2. Get interactive with technology.

Sam Adams conducted their own version of an in-house tour, but through the use of technology. As sponsor of The Music Run, a 5K run and music festival in Los Angeles, the longtime fan favorite hosted the beer tent on a grand scale. At the same time, event marketers created a “small company” feel with the help of company co-founder, Jim Koch. Mr. Koch was able to provide a personal touch to the event by presenting a virtual beer-making lesson. Attendees were able to connect with the executive via iPad. Then, they  enjoyed a digital photo booth, branded swag, and beer, of course. 

An experiential event of this kind combines two elements crucial to millennial drinkers: authenticity and technology. When possible, add other cutting-edge components like VR headsets or AR devices. Your efforts, when done right, will truly wow attendees.

Alcohol Promotion

3. Leverage the power of other brands.

In our search for truth, as well as products to try, the opinions of our peers are paramount, especially to millennials. In fact, almost 60% “consider wine reviews ‘extremely’ or ‘very’ important” when choosing a bottle. That’s why alcohol brands are looking to influencers to help sway millennials and other shoppers in their direction.

One great example is New Amsterdam’s partnership with lifestyle blogger Aaron Marino. More than 2.5 million people follow Aaron on YouTube™ for advice on how to be a healthier, happier and more confident man. New Amsterdam saw this as a great opportunity to get its premium vodka and gin brands in front of fans of “high-class” living, like Aaron’s followers.

Anheuser-Busch took this concept a step further by incorporating experiential marketing. Their “Natty Shack” campaign featured the Natural Light brand and ran in conjunction with the Master’s golf tournament. The goal was to get in front of targeted consumers ages 21-27. To do so, the company sponsored 25-year-old competitor Smylie Kaufman and set up shop right outside the famed Augusta golf course. The site mimicked a college tailgate, complete with food, games, photo opps and Natural Light. This is a great example of a holistic marketing approach for greater ROI and return on engagement (ROE).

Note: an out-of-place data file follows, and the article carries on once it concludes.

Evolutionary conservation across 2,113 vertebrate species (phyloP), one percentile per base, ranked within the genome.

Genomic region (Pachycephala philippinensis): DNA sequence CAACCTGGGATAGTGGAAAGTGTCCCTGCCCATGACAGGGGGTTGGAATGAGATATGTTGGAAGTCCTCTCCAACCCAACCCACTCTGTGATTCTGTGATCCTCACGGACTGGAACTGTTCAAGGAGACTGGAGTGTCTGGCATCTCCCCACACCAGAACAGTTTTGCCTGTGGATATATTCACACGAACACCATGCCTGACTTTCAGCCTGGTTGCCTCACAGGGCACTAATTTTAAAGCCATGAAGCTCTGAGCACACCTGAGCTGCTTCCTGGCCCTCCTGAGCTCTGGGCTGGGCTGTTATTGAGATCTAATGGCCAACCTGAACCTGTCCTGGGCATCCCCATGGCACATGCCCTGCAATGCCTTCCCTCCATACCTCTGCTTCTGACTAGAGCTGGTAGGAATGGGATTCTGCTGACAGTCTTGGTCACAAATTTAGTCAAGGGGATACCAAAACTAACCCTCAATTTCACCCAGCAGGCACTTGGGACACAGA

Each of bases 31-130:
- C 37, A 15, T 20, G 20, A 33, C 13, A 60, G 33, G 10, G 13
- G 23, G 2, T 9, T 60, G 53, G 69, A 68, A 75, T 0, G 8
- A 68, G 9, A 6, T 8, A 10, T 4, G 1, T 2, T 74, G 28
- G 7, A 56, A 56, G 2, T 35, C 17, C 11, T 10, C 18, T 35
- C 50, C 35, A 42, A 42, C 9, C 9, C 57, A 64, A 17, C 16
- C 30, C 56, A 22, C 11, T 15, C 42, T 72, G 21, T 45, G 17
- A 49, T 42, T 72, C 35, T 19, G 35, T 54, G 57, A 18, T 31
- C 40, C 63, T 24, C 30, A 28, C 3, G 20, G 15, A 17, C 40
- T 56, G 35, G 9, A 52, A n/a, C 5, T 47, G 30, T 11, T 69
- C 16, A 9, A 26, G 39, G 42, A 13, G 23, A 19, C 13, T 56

Experiential marketing is one of the best ways for any brand to reach and make an impact with consumers. If you or your brand are new to alcohol promotions, download our free Ultimate Experiential Marketing Staffing Guide and Checklist. This guide you walk you though logistics related to event staffing, training, and much more.
Download the Event Staffing Guide and Checklist

About Jessica Catignani

Jessica Catignani is a Nashville area-based writer with over a decade of experience penning content and copy for dozens of businesses, as well as for national publications. Her previous professional work also includes marketing, event planning and retail management. All of this combined gives her a solid foundation for research and reporting on what matters most to the clients of EventPro Strategies (EPS).